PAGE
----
“This is the last time!”, said Trini at the recent adoption of Matthew and James , her 19th and 20th children adopted from foster care. You couldn’t help but get the feeling that she’s said that before, but this time she means it. “I’m getting too old”.
This time, 17-year-old James found her. He lived in a group home in her neighborhood and knew some of her children from school. One day, he showed up at her door and asked if she would adopt him. “What am I supposed to do?”, she asked her caseworker. Once again, she redeemed a life through adoption. Now James thrives as a family member and is great with his younger brothers and sisters.
Sixteen-year-old Matthew has developmental disabilities and will need lifelong care. Trini has adopted a number of disabled children over the years. It’s another way that she gives back. “For each healthy child, I took a sick one”. Like the others, Matthew happily fits right in. “I treat them like they don’t have a label” is her philosophy.
Always a single parent, Trini started fostering and then adopting when she was 24 years old. She lived with her sister, Nancy, and they fostered and parented together. Tragically, her sister was killed in an auto accident with a drunk driver five years ago. It was right down the street from their house. Trini adopted all of her sister’s children. Her sister Penny lives around the corner and helps out a lot.”My children think it’s boring at our house. They’d much rather be at Trini’s.”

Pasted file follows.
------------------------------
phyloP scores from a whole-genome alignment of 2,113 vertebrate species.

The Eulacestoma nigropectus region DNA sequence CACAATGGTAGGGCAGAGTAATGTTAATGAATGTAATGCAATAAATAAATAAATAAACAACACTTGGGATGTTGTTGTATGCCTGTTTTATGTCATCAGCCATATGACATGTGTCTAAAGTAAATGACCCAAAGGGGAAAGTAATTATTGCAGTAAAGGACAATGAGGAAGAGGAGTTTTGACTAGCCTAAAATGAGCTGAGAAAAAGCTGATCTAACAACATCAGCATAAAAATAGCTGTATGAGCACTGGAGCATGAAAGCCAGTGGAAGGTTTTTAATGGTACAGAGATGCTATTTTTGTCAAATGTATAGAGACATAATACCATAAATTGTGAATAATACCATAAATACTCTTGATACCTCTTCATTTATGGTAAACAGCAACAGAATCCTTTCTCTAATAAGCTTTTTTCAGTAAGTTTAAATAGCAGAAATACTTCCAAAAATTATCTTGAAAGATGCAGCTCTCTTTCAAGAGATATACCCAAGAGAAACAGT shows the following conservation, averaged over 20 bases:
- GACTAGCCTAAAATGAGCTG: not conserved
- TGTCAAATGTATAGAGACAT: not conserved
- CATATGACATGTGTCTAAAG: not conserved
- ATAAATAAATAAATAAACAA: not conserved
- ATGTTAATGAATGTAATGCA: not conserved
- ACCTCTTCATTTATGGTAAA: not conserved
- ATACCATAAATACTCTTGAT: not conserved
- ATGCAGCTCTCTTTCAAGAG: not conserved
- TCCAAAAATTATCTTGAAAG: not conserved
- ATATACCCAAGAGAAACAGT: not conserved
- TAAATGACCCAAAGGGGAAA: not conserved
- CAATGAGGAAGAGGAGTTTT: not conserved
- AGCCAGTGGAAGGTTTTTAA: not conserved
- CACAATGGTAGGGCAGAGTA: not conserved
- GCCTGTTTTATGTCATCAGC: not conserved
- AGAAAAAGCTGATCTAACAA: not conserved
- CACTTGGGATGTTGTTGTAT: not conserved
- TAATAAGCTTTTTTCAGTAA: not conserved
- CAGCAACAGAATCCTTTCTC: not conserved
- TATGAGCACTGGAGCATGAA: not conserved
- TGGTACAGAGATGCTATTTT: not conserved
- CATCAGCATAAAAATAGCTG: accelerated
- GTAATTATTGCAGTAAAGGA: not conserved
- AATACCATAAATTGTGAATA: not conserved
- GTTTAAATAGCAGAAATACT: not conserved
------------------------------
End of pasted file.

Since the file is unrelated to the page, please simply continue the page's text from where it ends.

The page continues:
The children range in age from 24 to 4. 7 in college, 8 still at home. You would think that a house with so many children would be chaotic, but it’s very well-kept. The children as polite and well-behaved as you could possibly expect. She has strict rules and sets high standards. The children help and support each other. You can feel the love.
To help her celebrate her adoption, the Bank Atlantic Center recently treated Trini and nine of her children to box seats at a Cirque du Soleil performance.